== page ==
The Southern restaurant chain's first California outpost drew massive crowds on Monday morning
The joke with L.A. used to be that we had it all, except fine dining and Southern food. The fine dining thing is just not true—and hasn't been for years—but the Southern food scene is a little more complicated. It’s been legitimized in the media in recent years, most notably with fried chicken sensation Howlin’ Rays, which still boasts three-hour lines nearly two years after opening. We also have an outpost of Nashville hot chicken progenitor Prince’s, New York’s Sweet Chick and our very own, Hollywood-bred Roscoe’s Chicken and Waffles.
“There has always been a strong Southern food tradition in Los Angeles,” Jonathan Gold tells Food & Wine. “Especially since the Great Migration brought so many African-American Southerners to live in the city. The area was especially rich in Creole restaurants—Harold & Belle's is a survivor of the era, and some of the M&M soul food restaurants, whose founders were from Mississippi, are still around. I greatly admired the Mississippi fried chicken at Flossie's.”
All this is to say: L.A. has always had solid Southern food, even if it hasn’t been known for it. Now, Cracker Barrel has come to be the keystone in this arch. There are few institutions with as strong a hold on Southern nostalgia like this restaurant chain—it’s probably tied with Waffle House.
For those not familiar with Cracker Barrel: our condolences. The chain is famous for its fried chicken livers, sweet tea and grits. When road-tripping through the South—and much of the country, there are over 640 locations—stopping at one of these is as requisite as In-N-Out on a California road trip.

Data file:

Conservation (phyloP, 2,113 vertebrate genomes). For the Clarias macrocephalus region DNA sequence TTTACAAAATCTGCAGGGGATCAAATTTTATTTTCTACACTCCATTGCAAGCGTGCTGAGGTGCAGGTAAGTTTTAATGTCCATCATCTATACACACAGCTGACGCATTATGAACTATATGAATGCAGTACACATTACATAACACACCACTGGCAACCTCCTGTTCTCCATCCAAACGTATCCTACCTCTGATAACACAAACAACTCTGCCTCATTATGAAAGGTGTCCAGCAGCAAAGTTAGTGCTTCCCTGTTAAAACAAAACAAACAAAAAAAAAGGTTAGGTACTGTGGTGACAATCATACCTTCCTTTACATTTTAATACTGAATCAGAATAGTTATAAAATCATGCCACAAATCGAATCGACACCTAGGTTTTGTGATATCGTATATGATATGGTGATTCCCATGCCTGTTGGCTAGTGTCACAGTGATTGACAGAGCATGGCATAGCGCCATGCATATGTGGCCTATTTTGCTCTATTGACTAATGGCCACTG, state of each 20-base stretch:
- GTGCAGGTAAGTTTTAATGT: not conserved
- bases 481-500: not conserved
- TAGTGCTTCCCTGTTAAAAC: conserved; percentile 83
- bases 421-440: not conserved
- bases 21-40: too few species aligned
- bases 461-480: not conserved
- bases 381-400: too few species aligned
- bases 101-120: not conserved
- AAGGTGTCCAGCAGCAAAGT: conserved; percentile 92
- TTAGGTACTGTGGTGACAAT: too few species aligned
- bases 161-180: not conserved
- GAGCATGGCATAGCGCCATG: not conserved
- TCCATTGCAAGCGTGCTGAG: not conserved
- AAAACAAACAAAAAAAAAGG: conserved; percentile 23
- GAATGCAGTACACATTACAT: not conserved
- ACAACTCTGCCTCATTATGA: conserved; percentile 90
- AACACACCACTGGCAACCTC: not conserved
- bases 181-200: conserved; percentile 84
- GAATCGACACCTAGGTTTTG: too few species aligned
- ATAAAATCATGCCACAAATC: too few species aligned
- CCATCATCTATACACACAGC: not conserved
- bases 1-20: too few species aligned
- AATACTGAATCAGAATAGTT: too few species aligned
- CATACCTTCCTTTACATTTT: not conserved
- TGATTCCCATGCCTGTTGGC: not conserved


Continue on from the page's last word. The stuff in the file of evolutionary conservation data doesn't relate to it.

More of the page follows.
On Monday, Cracker Barrel opened in Victorville, about an hour and twenty minutes from downtown Los Angeles. The truly devoted happily commuted, knowing that U.S. farm-raised catfish and sugar-cured ham awaited them at the end of the journey. (According to the Victorville Daily Press, fans lined up before sunrise.) Each Cracker Barrel is complete with an attached wood paneled store that looks like a Bed Bath and Beyond from the ‘90s. It sells rocking chairs and other things that your suburban grandparents might have in their homes; Southern nostalgia might be a bigger commodity here than the food itself. (Although in recent years, the company has tried to expand beyond this somewhat dated, sepia-toned stereotype; it’s been launching new restaurants aimed at millennials.)
“Cracker Barrel is amazing for what it is,” says Sammy Cortino, a Los Angeles resident who grew up in North Carolina. “The first time I came to L.A., I went to Whole Foods and asked where I could find grits. To which their response was, ‘You mean, polenta?’”
Rest assured, this blasphemy would never happen at Cracker Barrel. Are their grits the silken substance that you can find at the best places in Charleston or Savannah or Atlanta, stewed for hours? No. Does it scratch that Proustian itch? Sure.
According to reports, the next California location will open in Sacramento in May, with two more Cracker Barrels to come.